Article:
Part One
  Map Reading


  Reading Topographical Maps Introduction 1. HOME

  Topographical Maps - Definition, Purpose and Categories 2. Maps

  Information in the margins of an army map 3. Marginal Information    and Symbols

  Latitude, Longitude and Other Methods to Locate Points on Topographic Maps 4. Grids

  Translating Distance on a Topographic Map to Distance on the Ground 5. Scale and Distance

  Grid North, Azimuth, Declination And Other Concepts Used To Find Direction With Topographic Maps 6. Direction

  Overlays - Used Primarily In Army Map Reading 7. Overlays

  Aerial Photographs - Supplements And Substitutes For Topographic Maps 8. Aerial Photographs

 Part Two
  Land Navigation


  Using Compass, GPS, Sun, Shadows, and Stars in Land Navigation 9. Navigation Equipment    and Methods

  Reading The Shape Of The Land In Topographic Maps 10. Elevation and Relief

  Orienting and Navigating With Topographic Maps 11. Terrain Association

  Mounted Land Navigating With Motorized Vehicles 12. Mounted Land    Navigation

  Land Navigation In Different Types of Terrain 13. Navigation in    Different Types of    Terrain



  Sketching Topographic Maps A. Field Sketching

  Folding Topographic Maps B. Map Folding     Techniques

  Units of Measure and Conversion Factors Used in Reading Topographic Maps C. Units of Measure and      Conversion Factors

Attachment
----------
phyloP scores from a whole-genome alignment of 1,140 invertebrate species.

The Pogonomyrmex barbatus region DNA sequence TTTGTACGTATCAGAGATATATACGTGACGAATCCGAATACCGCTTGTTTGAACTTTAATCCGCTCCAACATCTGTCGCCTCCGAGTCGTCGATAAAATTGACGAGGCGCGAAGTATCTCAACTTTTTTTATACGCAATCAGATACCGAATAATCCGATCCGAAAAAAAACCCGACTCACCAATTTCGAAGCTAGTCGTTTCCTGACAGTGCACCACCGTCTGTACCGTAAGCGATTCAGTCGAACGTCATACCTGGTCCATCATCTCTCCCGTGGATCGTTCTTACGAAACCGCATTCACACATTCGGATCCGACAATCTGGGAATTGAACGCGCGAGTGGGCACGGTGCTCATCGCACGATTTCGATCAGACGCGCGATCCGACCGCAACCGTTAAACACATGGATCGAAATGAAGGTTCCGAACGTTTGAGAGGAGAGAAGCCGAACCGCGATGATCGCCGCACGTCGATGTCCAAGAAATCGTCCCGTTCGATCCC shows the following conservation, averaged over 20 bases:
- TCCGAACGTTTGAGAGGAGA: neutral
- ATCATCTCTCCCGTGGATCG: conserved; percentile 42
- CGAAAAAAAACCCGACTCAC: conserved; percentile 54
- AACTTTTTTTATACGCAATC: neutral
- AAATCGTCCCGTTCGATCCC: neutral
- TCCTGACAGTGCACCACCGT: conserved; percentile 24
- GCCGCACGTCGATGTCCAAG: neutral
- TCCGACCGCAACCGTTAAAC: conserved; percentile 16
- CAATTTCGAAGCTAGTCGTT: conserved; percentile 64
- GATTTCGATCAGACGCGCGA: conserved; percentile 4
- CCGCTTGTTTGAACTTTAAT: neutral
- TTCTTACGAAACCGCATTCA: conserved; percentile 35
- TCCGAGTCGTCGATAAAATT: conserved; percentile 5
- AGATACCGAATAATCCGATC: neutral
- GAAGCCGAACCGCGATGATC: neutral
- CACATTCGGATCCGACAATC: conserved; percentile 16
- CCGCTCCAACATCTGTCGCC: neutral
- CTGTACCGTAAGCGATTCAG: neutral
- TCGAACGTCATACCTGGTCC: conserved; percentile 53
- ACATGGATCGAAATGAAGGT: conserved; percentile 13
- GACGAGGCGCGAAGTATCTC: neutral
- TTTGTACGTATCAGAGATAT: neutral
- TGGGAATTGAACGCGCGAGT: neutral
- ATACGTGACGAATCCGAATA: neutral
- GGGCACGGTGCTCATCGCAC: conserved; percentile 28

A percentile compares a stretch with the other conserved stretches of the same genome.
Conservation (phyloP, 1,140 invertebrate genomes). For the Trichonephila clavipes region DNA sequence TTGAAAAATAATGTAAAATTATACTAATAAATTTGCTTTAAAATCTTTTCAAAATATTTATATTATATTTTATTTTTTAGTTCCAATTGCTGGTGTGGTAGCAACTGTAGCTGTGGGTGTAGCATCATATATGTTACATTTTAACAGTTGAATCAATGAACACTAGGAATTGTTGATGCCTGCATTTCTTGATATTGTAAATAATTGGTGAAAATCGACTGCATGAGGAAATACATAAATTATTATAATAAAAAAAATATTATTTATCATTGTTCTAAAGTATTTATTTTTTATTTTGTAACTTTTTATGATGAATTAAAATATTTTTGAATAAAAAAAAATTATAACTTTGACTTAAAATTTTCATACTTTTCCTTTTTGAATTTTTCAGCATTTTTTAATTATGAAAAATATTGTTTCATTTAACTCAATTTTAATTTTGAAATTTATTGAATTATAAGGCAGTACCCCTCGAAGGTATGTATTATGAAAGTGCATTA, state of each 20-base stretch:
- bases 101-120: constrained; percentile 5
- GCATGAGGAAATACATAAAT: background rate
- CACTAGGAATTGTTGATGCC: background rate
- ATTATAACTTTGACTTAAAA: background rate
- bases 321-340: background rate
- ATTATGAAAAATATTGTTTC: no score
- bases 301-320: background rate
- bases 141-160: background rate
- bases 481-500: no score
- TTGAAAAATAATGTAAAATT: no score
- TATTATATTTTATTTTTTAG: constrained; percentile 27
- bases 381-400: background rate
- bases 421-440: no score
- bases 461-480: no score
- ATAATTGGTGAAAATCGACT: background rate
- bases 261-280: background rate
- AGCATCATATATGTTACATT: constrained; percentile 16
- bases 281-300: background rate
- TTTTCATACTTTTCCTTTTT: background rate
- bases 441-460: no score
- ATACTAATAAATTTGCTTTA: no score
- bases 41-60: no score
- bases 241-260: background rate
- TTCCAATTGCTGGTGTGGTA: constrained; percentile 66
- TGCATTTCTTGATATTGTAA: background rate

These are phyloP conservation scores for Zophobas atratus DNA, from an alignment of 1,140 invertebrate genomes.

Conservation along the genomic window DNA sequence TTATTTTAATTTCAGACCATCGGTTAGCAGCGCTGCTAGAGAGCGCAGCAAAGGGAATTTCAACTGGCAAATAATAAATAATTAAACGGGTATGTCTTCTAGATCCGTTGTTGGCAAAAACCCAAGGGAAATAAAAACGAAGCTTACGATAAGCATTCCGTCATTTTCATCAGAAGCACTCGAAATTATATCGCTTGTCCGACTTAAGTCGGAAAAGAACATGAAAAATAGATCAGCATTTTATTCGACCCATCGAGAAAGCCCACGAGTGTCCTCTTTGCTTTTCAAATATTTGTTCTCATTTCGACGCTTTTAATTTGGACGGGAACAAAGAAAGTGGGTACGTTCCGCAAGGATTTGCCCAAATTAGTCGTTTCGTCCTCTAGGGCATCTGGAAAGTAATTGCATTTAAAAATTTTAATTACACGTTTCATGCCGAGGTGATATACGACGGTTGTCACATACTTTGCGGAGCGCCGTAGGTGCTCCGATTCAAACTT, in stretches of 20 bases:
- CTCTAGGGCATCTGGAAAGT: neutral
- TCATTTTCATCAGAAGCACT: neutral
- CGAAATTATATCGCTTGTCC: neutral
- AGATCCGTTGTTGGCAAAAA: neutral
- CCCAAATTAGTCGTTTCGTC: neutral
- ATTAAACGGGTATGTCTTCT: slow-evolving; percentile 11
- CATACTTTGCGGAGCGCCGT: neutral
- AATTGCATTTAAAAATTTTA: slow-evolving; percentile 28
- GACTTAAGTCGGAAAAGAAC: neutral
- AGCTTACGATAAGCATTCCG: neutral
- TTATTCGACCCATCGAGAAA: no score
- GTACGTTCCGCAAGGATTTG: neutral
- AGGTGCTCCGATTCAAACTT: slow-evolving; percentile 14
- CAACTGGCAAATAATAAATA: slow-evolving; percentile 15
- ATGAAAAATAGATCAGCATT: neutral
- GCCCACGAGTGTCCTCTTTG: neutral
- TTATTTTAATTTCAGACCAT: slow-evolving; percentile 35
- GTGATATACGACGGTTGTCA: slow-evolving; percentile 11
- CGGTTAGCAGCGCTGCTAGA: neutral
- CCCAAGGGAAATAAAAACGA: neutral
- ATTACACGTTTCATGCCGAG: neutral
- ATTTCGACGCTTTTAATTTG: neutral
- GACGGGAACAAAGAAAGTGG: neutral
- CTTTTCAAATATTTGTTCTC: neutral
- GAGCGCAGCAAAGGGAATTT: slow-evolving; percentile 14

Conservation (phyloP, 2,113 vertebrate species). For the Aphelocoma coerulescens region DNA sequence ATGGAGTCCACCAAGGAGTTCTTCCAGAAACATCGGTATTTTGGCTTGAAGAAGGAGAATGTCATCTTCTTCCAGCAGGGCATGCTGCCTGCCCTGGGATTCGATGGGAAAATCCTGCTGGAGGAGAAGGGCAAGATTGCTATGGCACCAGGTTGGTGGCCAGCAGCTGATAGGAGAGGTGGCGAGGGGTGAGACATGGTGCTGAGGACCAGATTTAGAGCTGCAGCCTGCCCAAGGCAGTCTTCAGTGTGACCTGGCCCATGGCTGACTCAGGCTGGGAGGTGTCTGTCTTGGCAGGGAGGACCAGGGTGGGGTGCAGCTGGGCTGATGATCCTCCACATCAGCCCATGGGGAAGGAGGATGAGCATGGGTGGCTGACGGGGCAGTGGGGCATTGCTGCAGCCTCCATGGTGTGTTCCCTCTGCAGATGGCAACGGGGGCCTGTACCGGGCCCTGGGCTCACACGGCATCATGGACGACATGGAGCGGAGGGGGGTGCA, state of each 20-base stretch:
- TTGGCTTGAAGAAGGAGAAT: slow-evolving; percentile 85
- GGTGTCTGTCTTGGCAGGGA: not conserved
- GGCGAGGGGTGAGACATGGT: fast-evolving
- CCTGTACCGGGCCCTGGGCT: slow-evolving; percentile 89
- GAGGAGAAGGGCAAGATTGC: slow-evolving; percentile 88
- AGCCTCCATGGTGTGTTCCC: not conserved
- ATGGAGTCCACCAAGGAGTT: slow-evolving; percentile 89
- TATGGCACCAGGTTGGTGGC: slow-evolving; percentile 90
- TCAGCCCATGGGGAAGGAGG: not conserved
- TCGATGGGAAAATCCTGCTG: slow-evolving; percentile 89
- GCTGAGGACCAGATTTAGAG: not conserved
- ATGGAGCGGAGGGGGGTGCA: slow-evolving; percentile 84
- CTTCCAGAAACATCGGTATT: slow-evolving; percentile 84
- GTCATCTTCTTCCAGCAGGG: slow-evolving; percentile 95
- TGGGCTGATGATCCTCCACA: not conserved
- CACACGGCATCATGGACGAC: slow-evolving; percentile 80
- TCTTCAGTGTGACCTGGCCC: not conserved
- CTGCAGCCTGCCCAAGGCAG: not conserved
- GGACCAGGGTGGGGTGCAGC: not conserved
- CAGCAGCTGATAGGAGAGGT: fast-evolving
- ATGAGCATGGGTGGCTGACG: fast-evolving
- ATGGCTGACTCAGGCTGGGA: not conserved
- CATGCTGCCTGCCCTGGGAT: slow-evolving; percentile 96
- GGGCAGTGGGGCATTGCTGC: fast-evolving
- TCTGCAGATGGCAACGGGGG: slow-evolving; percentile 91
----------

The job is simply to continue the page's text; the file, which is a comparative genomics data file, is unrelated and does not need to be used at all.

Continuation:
Units of Measure and Conversion Factors Used in Reading Topographic Maps D. Joint Operations      Graphics

  US Army Training Material for Map Reading and Land Navigation E. Exportable Training      Material

  Orienteering F. Orienteering

  US Army M2 Compass G. M2 Compass

  Additional Aids such as Night Vision Goggles and Global Positioning System or GPS H. Additional Aids      (GPS, Night Vision)

  Global Positioning System -  GPS J. Global Positioning      System - GPs

 

Outdoor Gear Store Outdoor Gear Store

Links to other sites LINKS

Link to us LINK To Us

 

11-3. TERRAIN ASSOCIATION USAGE

The technique of moving by terrain association is more forgiving of mistakes and far less time-consuming than dead reckoning. It best suits those situations that call for movement from one area to another. Errors made using terrain association are easily corrected because you are comparing what you expected to see from the map to what you do see on the ground. Errors are anticipated and will not go unchecked. You can easily make adjustments based upon what you encounter. Periodic position-fixing through either plotted or estimated resection will also make it possible to correct your movements, call for fire, or call in the locations of enemy targets or any other information of tactical or logistical importance.